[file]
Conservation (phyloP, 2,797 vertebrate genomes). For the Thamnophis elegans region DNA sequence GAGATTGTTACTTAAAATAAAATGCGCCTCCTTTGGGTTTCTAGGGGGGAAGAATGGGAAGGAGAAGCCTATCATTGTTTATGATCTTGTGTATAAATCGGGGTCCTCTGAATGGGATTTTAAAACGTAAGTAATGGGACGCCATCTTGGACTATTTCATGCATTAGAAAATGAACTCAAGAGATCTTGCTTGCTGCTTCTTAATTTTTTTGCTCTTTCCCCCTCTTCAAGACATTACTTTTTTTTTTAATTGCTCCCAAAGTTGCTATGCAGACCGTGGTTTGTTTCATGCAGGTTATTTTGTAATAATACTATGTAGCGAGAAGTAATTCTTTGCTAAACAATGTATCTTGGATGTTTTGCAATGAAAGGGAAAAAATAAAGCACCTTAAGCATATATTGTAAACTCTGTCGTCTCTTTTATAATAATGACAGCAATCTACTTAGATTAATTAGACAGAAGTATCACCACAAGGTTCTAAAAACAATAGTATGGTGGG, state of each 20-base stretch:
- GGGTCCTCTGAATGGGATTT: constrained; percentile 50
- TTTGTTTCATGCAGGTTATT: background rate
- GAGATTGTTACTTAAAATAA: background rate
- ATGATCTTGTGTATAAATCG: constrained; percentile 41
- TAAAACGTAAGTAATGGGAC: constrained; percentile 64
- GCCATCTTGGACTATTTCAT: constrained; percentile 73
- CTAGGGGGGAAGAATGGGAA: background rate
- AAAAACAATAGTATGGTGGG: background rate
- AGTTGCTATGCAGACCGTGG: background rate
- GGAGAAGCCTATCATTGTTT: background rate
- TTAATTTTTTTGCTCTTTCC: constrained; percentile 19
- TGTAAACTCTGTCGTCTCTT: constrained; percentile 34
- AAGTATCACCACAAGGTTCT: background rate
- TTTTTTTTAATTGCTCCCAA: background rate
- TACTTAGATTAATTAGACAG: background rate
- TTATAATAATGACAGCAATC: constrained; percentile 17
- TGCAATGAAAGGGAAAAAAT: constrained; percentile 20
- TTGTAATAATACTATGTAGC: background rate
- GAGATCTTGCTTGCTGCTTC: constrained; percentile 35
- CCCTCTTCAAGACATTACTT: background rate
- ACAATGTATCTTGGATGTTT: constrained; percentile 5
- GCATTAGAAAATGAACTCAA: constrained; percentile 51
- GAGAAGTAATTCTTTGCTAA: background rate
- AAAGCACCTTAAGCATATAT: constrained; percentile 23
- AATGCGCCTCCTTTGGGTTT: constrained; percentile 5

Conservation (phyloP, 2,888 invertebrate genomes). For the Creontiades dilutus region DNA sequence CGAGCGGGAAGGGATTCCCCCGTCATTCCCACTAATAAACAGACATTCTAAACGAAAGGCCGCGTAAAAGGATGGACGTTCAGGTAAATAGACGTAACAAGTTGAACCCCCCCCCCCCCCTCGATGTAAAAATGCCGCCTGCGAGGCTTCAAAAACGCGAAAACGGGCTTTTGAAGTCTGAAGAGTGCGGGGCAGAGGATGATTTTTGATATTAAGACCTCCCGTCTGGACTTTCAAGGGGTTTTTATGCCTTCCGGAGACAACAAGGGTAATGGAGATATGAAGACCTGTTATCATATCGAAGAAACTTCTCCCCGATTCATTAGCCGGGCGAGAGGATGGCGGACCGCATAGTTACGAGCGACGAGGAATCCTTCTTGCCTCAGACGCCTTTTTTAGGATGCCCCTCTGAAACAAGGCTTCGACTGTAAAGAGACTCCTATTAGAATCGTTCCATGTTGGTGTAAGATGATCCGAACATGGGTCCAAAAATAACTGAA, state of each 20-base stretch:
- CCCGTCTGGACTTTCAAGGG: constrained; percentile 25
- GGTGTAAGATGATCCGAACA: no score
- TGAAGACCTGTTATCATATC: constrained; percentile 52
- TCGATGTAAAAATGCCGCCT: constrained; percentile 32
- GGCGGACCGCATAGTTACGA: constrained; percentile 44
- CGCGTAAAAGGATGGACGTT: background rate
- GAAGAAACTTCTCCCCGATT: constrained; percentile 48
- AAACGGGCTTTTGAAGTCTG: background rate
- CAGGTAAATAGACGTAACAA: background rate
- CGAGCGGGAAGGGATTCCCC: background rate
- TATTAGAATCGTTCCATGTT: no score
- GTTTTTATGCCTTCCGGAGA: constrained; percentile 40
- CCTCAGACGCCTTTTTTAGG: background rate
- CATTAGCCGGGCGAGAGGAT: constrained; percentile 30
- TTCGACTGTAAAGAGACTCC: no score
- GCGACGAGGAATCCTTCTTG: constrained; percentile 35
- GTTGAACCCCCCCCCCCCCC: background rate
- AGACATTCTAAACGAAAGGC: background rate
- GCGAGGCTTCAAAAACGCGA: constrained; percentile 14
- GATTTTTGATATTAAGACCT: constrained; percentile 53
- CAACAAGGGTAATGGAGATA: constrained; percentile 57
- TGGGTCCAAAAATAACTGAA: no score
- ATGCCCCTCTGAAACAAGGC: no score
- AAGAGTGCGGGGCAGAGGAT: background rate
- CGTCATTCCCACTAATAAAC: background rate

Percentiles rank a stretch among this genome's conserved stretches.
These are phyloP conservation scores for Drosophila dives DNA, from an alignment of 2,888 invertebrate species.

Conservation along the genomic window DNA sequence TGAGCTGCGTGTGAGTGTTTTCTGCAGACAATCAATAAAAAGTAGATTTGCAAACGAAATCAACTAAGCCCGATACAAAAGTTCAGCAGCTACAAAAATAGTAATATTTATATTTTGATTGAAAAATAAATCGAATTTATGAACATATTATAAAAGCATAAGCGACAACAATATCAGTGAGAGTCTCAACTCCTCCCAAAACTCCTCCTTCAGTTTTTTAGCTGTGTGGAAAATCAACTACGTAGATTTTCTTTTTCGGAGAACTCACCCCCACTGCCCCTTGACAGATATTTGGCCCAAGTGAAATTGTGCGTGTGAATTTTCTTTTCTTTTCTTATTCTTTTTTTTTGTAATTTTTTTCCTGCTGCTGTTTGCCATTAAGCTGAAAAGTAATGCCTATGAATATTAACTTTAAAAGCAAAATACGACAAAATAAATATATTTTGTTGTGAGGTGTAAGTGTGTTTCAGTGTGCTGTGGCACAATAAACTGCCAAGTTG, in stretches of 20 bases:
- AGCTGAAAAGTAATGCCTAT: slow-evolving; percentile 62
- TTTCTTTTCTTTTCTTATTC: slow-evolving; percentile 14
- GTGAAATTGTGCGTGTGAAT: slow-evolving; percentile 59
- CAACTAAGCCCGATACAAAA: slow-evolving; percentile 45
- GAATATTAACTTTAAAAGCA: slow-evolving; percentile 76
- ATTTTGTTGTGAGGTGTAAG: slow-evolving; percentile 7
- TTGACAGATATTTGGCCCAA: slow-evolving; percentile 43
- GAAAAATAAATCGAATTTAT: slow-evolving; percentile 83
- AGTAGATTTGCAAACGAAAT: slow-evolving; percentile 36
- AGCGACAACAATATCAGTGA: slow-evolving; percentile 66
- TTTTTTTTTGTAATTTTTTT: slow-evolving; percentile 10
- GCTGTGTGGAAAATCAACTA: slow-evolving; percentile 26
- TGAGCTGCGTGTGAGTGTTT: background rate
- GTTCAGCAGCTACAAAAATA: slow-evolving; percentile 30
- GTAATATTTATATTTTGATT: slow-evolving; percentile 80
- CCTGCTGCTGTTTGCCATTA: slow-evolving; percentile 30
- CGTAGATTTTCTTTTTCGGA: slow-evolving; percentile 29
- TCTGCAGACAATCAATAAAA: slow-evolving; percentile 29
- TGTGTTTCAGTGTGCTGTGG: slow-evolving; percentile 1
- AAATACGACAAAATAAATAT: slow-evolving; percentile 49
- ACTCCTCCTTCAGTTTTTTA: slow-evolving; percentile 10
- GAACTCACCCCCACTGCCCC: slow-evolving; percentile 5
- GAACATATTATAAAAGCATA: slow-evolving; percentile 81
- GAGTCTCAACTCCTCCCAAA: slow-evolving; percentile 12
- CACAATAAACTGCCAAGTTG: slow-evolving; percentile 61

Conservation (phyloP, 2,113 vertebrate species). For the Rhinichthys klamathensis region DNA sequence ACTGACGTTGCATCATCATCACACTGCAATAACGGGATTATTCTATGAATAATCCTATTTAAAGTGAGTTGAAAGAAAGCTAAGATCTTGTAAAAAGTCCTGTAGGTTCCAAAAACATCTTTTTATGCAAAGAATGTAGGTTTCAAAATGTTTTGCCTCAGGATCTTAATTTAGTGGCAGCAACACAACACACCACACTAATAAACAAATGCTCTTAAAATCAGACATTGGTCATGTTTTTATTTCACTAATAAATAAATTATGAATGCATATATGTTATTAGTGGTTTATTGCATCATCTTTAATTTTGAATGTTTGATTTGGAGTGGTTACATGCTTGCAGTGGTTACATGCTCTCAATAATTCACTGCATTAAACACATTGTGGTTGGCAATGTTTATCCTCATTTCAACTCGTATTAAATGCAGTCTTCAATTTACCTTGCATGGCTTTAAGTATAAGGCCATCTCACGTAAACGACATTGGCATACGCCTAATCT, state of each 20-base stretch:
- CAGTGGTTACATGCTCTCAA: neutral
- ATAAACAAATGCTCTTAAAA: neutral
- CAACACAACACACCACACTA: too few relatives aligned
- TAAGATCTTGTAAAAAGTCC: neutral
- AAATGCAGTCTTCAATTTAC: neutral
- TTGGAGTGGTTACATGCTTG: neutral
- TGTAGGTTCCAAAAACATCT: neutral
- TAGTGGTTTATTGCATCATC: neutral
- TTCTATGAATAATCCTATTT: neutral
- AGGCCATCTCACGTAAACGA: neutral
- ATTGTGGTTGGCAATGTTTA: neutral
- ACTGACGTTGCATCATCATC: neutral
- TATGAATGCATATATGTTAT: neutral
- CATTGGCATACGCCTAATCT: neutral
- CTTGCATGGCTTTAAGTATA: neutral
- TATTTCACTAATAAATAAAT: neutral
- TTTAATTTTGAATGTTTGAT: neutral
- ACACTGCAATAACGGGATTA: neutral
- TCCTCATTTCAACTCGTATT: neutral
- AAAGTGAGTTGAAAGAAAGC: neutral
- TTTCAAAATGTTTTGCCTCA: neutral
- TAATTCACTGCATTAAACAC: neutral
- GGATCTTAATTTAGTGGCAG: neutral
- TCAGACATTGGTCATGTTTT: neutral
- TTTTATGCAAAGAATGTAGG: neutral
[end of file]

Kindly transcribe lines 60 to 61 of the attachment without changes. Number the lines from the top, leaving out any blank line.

- GAATATTAACTTTAAAAGCA: slow-evolving; percentile 76
- ATTTTGTTGTGAGGTGTAAG: slow-evolving; percentile 7